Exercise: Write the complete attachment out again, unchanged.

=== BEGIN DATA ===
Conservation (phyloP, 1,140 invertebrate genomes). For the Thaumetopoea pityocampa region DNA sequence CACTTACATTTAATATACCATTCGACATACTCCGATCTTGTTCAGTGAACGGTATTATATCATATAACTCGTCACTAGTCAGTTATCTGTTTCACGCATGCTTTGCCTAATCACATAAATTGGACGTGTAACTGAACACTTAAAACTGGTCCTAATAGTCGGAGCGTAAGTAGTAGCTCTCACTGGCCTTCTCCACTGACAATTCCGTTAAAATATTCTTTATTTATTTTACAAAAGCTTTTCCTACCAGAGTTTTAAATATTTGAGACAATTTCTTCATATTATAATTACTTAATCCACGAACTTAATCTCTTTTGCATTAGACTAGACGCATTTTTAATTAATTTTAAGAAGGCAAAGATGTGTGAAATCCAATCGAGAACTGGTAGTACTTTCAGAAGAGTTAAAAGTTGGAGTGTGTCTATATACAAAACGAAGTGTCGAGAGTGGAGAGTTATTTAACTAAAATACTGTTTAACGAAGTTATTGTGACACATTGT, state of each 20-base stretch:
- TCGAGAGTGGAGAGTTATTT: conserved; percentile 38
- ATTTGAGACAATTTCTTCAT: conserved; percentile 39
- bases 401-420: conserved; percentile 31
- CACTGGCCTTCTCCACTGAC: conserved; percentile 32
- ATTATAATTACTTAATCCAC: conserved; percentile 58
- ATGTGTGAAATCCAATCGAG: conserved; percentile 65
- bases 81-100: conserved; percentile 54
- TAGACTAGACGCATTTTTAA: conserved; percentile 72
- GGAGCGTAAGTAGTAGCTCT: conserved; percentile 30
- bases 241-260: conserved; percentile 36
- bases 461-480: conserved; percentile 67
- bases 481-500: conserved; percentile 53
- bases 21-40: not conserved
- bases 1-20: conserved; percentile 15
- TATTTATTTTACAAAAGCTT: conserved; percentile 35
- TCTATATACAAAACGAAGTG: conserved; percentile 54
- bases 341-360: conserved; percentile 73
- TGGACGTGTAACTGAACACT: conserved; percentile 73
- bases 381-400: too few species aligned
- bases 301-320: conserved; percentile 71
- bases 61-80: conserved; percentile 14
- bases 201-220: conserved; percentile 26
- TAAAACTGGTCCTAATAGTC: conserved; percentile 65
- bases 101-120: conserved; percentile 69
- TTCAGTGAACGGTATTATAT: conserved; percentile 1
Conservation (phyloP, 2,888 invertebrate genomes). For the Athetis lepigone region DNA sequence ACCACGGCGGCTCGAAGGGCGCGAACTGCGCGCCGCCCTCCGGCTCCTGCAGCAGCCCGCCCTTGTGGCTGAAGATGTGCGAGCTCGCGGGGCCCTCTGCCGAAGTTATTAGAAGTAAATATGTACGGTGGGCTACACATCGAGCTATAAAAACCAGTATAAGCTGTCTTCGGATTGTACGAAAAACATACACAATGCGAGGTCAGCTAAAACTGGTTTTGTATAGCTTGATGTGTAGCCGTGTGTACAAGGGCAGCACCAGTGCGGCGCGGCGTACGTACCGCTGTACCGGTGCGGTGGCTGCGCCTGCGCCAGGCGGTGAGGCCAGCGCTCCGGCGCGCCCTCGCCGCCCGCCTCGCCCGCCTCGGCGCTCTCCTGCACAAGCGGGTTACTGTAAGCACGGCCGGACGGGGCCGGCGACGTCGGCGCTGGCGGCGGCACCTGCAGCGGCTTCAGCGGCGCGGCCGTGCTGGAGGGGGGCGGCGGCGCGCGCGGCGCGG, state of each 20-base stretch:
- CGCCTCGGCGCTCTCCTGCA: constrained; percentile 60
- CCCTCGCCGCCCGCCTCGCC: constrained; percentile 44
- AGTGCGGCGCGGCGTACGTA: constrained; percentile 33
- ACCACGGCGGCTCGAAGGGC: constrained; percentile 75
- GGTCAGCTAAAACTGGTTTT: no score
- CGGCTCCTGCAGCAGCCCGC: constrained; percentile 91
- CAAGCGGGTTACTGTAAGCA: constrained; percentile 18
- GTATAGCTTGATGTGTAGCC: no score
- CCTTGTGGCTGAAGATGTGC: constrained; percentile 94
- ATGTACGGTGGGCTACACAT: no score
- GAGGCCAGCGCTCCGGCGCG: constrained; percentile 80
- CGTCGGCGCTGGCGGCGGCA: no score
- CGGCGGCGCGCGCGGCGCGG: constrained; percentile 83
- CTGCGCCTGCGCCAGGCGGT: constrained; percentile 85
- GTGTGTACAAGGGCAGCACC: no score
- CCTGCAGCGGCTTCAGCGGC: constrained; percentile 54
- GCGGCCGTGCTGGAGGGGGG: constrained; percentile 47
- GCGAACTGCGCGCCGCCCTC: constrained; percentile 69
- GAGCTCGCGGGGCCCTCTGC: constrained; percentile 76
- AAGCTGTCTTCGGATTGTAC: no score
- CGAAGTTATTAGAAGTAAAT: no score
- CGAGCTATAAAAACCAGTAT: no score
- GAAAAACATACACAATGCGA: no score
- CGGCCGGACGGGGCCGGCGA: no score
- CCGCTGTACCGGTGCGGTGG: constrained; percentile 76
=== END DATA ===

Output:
Conservation (phyloP, 1,140 invertebrate genomes). For the Thaumetopoea pityocampa region DNA sequence CACTTACATTTAATATACCATTCGACATACTCCGATCTTGTTCAGTGAACGGTATTATATCATATAACTCGTCACTAGTCAGTTATCTGTTTCACGCATGCTTTGCCTAATCACATAAATTGGACGTGTAACTGAACACTTAAAACTGGTCCTAATAGTCGGAGCGTAAGTAGTAGCTCTCACTGGCCTTCTCCACTGACAATTCCGTTAAAATATTCTTTATTTATTTTACAAAAGCTTTTCCTACCAGAGTTTTAAATATTTGAGACAATTTCTTCATATTATAATTACTTAATCCACGAACTTAATCTCTTTTGCATTAGACTAGACGCATTTTTAATTAATTTTAAGAAGGCAAAGATGTGTGAAATCCAATCGAGAACTGGTAGTACTTTCAGAAGAGTTAAAAGTTGGAGTGTGTCTATATACAAAACGAAGTGTCGAGAGTGGAGAGTTATTTAACTAAAATACTGTTTAACGAAGTTATTGTGACACATTGT, state of each 20-base stretch:
- TCGAGAGTGGAGAGTTATTT: conserved; percentile 38
- ATTTGAGACAATTTCTTCAT: conserved; percentile 39
- bases 401-420: conserved; percentile 31
- CACTGGCCTTCTCCACTGAC: conserved; percentile 32
- ATTATAATTACTTAATCCAC: conserved; percentile 58
- ATGTGTGAAATCCAATCGAG: conserved; percentile 65
- bases 81-100: conserved; percentile 54
- TAGACTAGACGCATTTTTAA: conserved; percentile 72
- GGAGCGTAAGTAGTAGCTCT: conserved; percentile 30
- bases 241-260: conserved; percentile 36
- bases 461-480: conserved; percentile 67
- bases 481-500: conserved; percentile 53
- bases 21-40: not conserved
- bases 1-20: conserved; percentile 15
- TATTTATTTTACAAAAGCTT: conserved; percentile 35
- TCTATATACAAAACGAAGTG: conserved; percentile 54
- bases 341-360: conserved; percentile 73
- TGGACGTGTAACTGAACACT: conserved; percentile 73
- bases 381-400: too few species aligned
- bases 301-320: conserved; percentile 71
- bases 61-80: conserved; percentile 14
- bases 201-220: conserved; percentile 26
- TAAAACTGGTCCTAATAGTC: conserved; percentile 65
- bases 101-120: conserved; percentile 69
- TTCAGTGAACGGTATTATAT: conserved; percentile 1
Conservation (phyloP, 2,888 invertebrate genomes). For the Athetis lepigone region DNA sequence ACCACGGCGGCTCGAAGGGCGCGAACTGCGCGCCGCCCTCCGGCTCCTGCAGCAGCCCGCCCTTGTGGCTGAAGATGTGCGAGCTCGCGGGGCCCTCTGCCGAAGTTATTAGAAGTAAATATGTACGGTGGGCTACACATCGAGCTATAAAAACCAGTATAAGCTGTCTTCGGATTGTACGAAAAACATACACAATGCGAGGTCAGCTAAAACTGGTTTTGTATAGCTTGATGTGTAGCCGTGTGTACAAGGGCAGCACCAGTGCGGCGCGGCGTACGTACCGCTGTACCGGTGCGGTGGCTGCGCCTGCGCCAGGCGGTGAGGCCAGCGCTCCGGCGCGCCCTCGCCGCCCGCCTCGCCCGCCTCGGCGCTCTCCTGCACAAGCGGGTTACTGTAAGCACGGCCGGACGGGGCCGGCGACGTCGGCGCTGGCGGCGGCACCTGCAGCGGCTTCAGCGGCGCGGCCGTGCTGGAGGGGGGCGGCGGCGCGCGCGGCGCGG, state of each 20-base stretch:
- CGCCTCGGCGCTCTCCTGCA: constrained; percentile 60
- CCCTCGCCGCCCGCCTCGCC: constrained; percentile 44
- AGTGCGGCGCGGCGTACGTA: constrained; percentile 33
- ACCACGGCGGCTCGAAGGGC: constrained; percentile 75
- GGTCAGCTAAAACTGGTTTT: no score
- CGGCTCCTGCAGCAGCCCGC: constrained; percentile 91
- CAAGCGGGTTACTGTAAGCA: constrained; percentile 18
- GTATAGCTTGATGTGTAGCC: no score
- CCTTGTGGCTGAAGATGTGC: constrained; percentile 94
- ATGTACGGTGGGCTACACAT: no score
- GAGGCCAGCGCTCCGGCGCG: constrained; percentile 80
- CGTCGGCGCTGGCGGCGGCA: no score
- CGGCGGCGCGCGCGGCGCGG: constrained; percentile 83
- CTGCGCCTGCGCCAGGCGGT: constrained; percentile 85
- GTGTGTACAAGGGCAGCACC: no score
- CCTGCAGCGGCTTCAGCGGC: constrained; percentile 54
- GCGGCCGTGCTGGAGGGGGG: constrained; percentile 47
- GCGAACTGCGCGCCGCCCTC: constrained; percentile 69
- GAGCTCGCGGGGCCCTCTGC: constrained; percentile 76
- AAGCTGTCTTCGGATTGTAC: no score
- CGAAGTTATTAGAAGTAAAT: no score
- CGAGCTATAAAAACCAGTAT: no score
- GAAAAACATACACAATGCGA: no score
- CGGCCGGACGGGGCCGGCGA: no score
- CCGCTGTACCGGTGCGGTGG: constrained; percentile 76